Referring now to FIG. 2, the various functional blocks shown in FIG. 1 will be described in greater detail, and the specifics of the operation of the circuit will be made apparent. The overcurrent sensing circuit 34 is seen to include an inverting operational AC amplifier 68, and a combined level detector and operational amplifier 70. Advantageously, since amplifier 68 is an AC amplifier, the need for strict DC supply stability and DC noise problems are eliminated here. The AC amplifier 68 has its inverting input coupled to the secondary winding 32 through filter resistor 38 and capacitor 36. The positive DC voltage from DC power supply 52 is applied to an input 67, and the negative DC supply voltage is applied to another input 69.
The non-inverting input of amplifier 68 is coupled through a resistor 72 to the junction 44 between secondary windings 32 and 40 which 44 is kept at virtual ground. Coupled between junction 44 on the other side of secondary winding 32 is a capacitor 74 for further filtering of the input signal. A pair of reverse polarity parallel connected diodes 76 and 77 protect amplifier 68 from excessive voltage swings.
The gain of amplifier 68, and the trip level, is established by the setting of a potentiometer resistor 78 and a parallel connected filter capacitor 80 which establishes a negative feedback path between the output 82 of amplifier 68 and its inverting input.
A regenerative feedback circuit for amplifier 68 is used to detect a ground fault on the load side of the neutral power lead 22. This positive feedback path includes a capacitor 84, and the transformers of core 28 and 30. Under normal operating conditions when there is no fault, the amplifier 68 produces a substantially zero level output. However, if a ground fault develops on the load side of the neutral power lead 22 through an impedance of four ohms or less, a positive feedback circuit is created by virtue of the ground loop coupling the two transformers together. This ground loop is created by neutral wire 22 passing through both toroidal cores 28 and 30 and being connected to ground at opposite sides of cores 28 and 30. In that event, amplifier 68 begins to oscillate and produces a relatively high frequency alternating signal, or tickler signal on its output 82. This signal, in turn, is coupled to the level detector and amplifier 70 which causes it to actuate the relay drive circuit 48 to remove power from the load.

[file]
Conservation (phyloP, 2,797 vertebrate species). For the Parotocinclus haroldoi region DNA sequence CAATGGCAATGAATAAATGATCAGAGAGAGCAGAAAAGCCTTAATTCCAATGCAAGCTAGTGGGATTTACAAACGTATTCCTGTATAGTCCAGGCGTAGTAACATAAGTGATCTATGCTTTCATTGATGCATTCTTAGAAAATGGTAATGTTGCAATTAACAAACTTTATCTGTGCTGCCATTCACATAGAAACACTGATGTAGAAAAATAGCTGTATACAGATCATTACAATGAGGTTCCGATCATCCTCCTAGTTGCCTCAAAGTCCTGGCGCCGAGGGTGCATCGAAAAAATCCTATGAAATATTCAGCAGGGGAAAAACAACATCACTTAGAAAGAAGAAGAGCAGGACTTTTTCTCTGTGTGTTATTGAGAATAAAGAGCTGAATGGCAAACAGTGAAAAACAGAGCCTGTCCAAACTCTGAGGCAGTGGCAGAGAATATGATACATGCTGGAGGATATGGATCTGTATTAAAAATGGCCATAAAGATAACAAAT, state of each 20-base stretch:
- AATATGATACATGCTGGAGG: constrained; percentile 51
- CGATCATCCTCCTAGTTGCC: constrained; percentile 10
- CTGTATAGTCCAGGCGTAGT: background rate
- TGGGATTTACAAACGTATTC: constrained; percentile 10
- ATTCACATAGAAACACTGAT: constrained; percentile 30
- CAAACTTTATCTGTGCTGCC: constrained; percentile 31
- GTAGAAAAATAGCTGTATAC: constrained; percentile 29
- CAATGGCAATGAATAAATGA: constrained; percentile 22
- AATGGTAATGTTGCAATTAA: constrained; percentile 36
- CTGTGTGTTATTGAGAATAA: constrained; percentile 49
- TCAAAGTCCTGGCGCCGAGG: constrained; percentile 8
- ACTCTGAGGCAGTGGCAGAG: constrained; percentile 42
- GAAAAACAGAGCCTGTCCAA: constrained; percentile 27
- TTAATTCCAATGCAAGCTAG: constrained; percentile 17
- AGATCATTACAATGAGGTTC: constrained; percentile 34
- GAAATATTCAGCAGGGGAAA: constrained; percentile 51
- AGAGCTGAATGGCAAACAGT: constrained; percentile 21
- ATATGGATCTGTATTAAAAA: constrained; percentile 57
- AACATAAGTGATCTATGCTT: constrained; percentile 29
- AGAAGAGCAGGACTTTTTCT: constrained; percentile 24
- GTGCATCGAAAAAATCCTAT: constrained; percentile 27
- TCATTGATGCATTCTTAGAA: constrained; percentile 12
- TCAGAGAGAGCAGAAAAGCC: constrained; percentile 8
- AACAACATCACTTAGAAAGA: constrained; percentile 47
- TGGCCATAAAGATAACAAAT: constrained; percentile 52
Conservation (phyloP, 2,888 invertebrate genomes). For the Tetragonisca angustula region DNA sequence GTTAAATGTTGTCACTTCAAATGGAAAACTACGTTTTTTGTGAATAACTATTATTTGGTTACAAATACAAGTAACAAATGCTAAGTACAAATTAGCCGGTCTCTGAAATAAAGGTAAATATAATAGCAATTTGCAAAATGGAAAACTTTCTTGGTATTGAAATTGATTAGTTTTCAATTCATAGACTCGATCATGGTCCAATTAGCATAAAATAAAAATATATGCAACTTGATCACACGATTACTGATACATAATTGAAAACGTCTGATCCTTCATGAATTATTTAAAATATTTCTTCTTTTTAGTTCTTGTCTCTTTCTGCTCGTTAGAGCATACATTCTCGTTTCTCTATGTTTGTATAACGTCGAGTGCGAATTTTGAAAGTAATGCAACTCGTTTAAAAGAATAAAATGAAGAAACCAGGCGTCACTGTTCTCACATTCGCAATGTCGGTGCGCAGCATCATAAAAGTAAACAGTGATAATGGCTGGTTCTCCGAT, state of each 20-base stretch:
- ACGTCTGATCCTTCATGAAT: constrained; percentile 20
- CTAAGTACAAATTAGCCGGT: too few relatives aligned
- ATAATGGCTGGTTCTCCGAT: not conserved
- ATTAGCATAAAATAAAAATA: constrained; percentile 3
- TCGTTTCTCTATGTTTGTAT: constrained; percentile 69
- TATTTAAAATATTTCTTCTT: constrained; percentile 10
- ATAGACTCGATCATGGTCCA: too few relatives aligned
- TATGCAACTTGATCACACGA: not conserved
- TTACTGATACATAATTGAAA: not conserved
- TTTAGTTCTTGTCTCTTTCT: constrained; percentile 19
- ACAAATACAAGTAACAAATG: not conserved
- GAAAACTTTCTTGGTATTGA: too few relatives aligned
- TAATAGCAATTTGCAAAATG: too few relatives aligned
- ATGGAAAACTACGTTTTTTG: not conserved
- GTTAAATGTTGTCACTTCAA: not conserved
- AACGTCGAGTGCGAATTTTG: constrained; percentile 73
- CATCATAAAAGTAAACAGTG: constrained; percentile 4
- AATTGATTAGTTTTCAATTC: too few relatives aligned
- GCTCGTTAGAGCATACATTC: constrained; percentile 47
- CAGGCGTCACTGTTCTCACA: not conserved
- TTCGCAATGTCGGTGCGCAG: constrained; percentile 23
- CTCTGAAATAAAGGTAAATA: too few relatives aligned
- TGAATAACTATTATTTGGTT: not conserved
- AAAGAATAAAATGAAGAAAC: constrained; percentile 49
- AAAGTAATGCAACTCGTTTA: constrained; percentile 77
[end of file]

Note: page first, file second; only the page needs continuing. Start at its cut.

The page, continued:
In keeping with another aspect of the invention, it was discovered that if the inductance of the transformer at core 28 which forms the inductor of the RLC circuit decreases below a critical predetermined value, the gain of the combined filter and amplifier fluctuates significantly with fluctuations of the inductance. This of course, causes the trip level to fluctuate uncontrollably. Since the inductance fluctuates with the permeability of the core 28 which, in turn, fluctuates with temperature, the sensitivity of the amplifier 68 will also fluctuate with temperature. However, it was also determined that the gain, or sensitivity, does not significantly vary with changes in inductance above the critical predetermined value. This problem of temperature instability is overcome in the present invention by first determining the level beneath which inductance value variations cause amplifier sensitivity variations. Then a transformer core 28 is provided with a sufficiently high inductance to insure that temperature changes within the selected temperature operating range will not cause it to decrease beneath the predetermined critical inductance value. For the circuit of FIG. 2, with capacitor 74 having a value of 0.022 microfarads, capacitor 36 having a value of ten microfarads and resistor 38 having a value of one kilohm, the critical inductance value was determined to be on the order of two henry and an inductance level of ten henry was found to be sufficiently high to prevent the inductance from dropping to the critical level over the normal operating temperature range of negative thirty-five degrees centigrade to sixty-six degrees centigrade.
The amplified signal produced on output 82 is coupled through a current limiting resistor 86 to the inverting input of the operational amplifier portion of level detector amplifier 70. This signal is amplified and produced on output 92. It is then fed back through a parallel connection of a capacitor 89 and a resistor 90 to the inverting input to establish the gain and provide negative feedback stability. Positive and negative DC supply voltage is respectively applied to inputs 93 and 95 to power the amplifier level detector 70.
The amplified signal produced by the amplifier portion of circuit 70 is also internally coupled to the input of the level detector portion which produces a logic 1-state signal on its output 94 when the amplified signal exceeds a predetermined value. Otherwise a 0-state signal is produced on output 94.